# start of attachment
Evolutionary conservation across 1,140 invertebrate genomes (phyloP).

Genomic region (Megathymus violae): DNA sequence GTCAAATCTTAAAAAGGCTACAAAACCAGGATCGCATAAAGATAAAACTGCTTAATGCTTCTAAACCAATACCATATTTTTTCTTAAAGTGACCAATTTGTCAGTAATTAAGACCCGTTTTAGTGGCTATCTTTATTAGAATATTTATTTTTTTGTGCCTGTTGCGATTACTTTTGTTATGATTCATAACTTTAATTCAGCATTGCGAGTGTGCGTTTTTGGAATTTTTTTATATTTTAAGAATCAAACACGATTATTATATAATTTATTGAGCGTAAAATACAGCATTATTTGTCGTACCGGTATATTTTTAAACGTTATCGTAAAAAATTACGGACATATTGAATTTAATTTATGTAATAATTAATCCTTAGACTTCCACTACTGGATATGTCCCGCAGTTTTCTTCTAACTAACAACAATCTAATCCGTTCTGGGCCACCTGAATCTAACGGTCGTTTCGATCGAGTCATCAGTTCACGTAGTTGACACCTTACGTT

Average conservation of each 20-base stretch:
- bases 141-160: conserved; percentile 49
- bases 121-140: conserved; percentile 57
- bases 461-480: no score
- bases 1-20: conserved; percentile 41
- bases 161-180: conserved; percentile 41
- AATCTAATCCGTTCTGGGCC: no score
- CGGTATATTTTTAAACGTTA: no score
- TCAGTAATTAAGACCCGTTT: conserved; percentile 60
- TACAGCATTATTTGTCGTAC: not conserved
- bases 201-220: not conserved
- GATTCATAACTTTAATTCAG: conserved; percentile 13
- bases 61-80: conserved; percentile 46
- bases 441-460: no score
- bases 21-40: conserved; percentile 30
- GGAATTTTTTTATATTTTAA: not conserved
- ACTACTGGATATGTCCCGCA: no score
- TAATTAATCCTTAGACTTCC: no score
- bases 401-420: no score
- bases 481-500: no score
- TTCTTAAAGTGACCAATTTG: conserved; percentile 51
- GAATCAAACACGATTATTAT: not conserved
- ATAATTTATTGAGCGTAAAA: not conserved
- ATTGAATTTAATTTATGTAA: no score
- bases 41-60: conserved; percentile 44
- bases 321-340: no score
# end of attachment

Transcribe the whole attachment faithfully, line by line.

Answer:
Evolutionary conservation across 1,140 invertebrate genomes (phyloP).

Genomic region (Megathymus violae): DNA sequence GTCAAATCTTAAAAAGGCTACAAAACCAGGATCGCATAAAGATAAAACTGCTTAATGCTTCTAAACCAATACCATATTTTTTCTTAAAGTGACCAATTTGTCAGTAATTAAGACCCGTTTTAGTGGCTATCTTTATTAGAATATTTATTTTTTTGTGCCTGTTGCGATTACTTTTGTTATGATTCATAACTTTAATTCAGCATTGCGAGTGTGCGTTTTTGGAATTTTTTTATATTTTAAGAATCAAACACGATTATTATATAATTTATTGAGCGTAAAATACAGCATTATTTGTCGTACCGGTATATTTTTAAACGTTATCGTAAAAAATTACGGACATATTGAATTTAATTTATGTAATAATTAATCCTTAGACTTCCACTACTGGATATGTCCCGCAGTTTTCTTCTAACTAACAACAATCTAATCCGTTCTGGGCCACCTGAATCTAACGGTCGTTTCGATCGAGTCATCAGTTCACGTAGTTGACACCTTACGTT

Average conservation of each 20-base stretch:
- bases 141-160: conserved; percentile 49
- bases 121-140: conserved; percentile 57
- bases 461-480: no score
- bases 1-20: conserved; percentile 41
- bases 161-180: conserved; percentile 41
- AATCTAATCCGTTCTGGGCC: no score
- CGGTATATTTTTAAACGTTA: no score
- TCAGTAATTAAGACCCGTTT: conserved; percentile 60
- TACAGCATTATTTGTCGTAC: not conserved
- bases 201-220: not conserved
- GATTCATAACTTTAATTCAG: conserved; percentile 13
- bases 61-80: conserved; percentile 46
- bases 441-460: no score
- bases 21-40: conserved; percentile 30
- GGAATTTTTTTATATTTTAA: not conserved
- ACTACTGGATATGTCCCGCA: no score
- TAATTAATCCTTAGACTTCC: no score
- bases 401-420: no score
- bases 481-500: no score
- TTCTTAAAGTGACCAATTTG: conserved; percentile 51
- GAATCAAACACGATTATTAT: not conserved
- ATAATTTATTGAGCGTAAAA: not conserved
- ATTGAATTTAATTTATGTAA: no score
- bases 41-60: conserved; percentile 44
- bases 321-340: no score